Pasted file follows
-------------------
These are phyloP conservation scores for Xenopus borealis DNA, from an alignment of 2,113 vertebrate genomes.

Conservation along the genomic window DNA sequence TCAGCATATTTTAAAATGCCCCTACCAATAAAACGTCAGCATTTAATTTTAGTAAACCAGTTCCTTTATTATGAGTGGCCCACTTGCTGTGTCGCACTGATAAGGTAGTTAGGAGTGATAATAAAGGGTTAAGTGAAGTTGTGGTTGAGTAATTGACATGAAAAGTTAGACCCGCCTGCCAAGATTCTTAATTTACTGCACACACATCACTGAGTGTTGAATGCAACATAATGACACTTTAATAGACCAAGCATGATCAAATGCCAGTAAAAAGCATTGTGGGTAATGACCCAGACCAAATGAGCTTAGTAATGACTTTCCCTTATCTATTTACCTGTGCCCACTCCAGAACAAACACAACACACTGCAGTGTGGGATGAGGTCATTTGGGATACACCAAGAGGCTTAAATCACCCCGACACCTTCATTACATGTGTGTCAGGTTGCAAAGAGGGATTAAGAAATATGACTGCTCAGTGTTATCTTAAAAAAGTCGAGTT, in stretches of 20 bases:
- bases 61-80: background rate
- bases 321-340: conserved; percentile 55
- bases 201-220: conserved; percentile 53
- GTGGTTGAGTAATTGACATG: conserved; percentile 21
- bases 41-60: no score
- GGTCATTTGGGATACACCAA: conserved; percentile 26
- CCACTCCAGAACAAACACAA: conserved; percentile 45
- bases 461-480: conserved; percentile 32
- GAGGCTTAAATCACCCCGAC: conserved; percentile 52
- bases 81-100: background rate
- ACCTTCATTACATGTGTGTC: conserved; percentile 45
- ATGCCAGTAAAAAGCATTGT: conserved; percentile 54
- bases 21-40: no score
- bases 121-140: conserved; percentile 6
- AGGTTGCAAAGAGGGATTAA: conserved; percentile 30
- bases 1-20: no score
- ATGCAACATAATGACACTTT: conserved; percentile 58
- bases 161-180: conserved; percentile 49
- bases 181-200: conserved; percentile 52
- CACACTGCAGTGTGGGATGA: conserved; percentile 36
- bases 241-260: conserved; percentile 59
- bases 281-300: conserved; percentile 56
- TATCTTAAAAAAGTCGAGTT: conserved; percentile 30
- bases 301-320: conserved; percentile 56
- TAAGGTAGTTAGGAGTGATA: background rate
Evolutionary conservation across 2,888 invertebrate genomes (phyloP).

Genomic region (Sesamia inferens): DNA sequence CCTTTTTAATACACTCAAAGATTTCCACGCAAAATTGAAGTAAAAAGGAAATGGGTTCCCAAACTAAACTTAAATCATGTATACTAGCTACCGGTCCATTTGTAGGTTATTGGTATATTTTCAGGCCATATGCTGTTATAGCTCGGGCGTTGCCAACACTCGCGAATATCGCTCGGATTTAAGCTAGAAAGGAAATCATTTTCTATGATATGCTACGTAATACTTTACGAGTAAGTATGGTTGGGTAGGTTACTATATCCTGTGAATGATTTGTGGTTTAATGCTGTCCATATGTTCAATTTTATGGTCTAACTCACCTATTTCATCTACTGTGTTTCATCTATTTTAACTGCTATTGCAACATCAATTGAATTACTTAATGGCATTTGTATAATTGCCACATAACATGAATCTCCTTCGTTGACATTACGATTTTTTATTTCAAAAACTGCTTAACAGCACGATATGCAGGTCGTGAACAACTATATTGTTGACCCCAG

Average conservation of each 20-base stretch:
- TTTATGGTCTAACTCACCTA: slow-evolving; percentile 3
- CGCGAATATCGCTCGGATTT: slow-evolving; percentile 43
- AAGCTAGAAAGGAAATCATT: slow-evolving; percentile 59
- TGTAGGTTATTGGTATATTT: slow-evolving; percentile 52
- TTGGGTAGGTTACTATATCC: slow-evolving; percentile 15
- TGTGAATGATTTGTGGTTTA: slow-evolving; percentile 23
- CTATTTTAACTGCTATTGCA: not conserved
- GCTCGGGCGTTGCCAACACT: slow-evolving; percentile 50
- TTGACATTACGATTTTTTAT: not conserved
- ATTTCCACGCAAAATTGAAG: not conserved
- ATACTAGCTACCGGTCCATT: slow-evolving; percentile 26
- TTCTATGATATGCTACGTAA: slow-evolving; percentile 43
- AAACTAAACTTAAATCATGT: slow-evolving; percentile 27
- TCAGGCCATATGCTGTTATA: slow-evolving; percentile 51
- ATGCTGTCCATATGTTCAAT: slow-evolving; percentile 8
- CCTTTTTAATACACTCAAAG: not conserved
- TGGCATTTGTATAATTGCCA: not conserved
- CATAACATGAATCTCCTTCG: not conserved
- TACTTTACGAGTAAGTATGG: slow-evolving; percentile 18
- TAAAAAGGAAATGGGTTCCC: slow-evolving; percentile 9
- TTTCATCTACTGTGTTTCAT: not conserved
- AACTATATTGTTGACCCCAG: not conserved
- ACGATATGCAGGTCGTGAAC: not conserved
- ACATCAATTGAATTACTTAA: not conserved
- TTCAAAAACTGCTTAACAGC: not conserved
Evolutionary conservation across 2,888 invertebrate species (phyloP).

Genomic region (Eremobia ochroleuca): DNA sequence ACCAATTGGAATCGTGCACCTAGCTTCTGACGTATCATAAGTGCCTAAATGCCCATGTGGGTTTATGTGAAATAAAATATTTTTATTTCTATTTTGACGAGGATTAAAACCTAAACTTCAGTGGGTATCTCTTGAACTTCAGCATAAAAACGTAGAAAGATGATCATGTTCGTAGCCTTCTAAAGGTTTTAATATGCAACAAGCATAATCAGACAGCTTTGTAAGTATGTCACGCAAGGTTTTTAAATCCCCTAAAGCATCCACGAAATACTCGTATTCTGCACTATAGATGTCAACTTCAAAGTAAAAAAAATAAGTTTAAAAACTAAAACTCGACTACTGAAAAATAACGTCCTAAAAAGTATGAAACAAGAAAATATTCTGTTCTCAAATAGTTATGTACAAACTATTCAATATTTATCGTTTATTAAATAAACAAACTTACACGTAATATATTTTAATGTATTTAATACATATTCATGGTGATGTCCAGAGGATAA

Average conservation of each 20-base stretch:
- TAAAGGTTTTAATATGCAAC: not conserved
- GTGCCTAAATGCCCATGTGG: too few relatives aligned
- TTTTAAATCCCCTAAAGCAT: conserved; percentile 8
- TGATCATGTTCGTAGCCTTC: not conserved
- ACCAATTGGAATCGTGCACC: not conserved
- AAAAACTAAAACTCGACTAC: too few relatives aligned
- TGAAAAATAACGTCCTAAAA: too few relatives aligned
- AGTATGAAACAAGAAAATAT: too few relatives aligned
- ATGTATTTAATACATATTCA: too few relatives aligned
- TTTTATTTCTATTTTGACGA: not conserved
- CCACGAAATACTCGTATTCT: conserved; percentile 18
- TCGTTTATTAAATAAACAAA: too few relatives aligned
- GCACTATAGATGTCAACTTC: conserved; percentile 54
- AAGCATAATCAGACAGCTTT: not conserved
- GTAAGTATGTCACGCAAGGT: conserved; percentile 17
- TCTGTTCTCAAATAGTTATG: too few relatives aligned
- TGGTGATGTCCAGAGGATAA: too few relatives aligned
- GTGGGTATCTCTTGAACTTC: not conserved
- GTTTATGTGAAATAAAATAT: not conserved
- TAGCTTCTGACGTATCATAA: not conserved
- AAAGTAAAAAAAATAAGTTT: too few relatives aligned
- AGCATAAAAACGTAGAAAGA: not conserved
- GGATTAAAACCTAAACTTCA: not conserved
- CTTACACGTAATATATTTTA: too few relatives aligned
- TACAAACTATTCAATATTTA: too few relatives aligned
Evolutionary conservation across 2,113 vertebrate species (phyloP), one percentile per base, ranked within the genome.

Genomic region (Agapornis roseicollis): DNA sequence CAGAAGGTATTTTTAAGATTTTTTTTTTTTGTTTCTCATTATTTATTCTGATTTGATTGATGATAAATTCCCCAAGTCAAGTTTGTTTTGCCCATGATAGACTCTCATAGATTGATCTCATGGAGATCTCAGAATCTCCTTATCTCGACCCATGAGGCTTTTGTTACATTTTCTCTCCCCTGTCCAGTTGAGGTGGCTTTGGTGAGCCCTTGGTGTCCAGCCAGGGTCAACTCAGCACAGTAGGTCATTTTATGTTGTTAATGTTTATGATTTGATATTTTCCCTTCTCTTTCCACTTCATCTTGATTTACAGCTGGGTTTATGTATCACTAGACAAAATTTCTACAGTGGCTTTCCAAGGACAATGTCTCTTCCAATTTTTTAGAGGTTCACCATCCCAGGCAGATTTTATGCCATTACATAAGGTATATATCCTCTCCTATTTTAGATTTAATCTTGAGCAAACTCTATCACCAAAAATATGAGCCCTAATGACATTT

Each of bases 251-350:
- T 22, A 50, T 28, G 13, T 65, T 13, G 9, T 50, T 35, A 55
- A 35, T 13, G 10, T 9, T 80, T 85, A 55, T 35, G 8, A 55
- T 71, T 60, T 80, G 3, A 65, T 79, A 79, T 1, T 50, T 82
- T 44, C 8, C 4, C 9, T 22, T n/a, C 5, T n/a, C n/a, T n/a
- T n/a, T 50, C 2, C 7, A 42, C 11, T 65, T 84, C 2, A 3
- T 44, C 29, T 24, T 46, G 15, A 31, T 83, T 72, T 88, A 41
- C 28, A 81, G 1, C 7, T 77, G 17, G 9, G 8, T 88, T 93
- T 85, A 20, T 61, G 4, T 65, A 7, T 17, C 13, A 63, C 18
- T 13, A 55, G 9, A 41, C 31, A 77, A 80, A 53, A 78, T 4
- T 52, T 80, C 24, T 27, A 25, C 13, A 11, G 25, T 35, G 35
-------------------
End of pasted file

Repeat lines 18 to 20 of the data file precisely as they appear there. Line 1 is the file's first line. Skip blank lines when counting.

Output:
- bases 1-20: no score
- ATGCAACATAATGACACTTT: conserved; percentile 58
- bases 161-180: conserved; percentile 49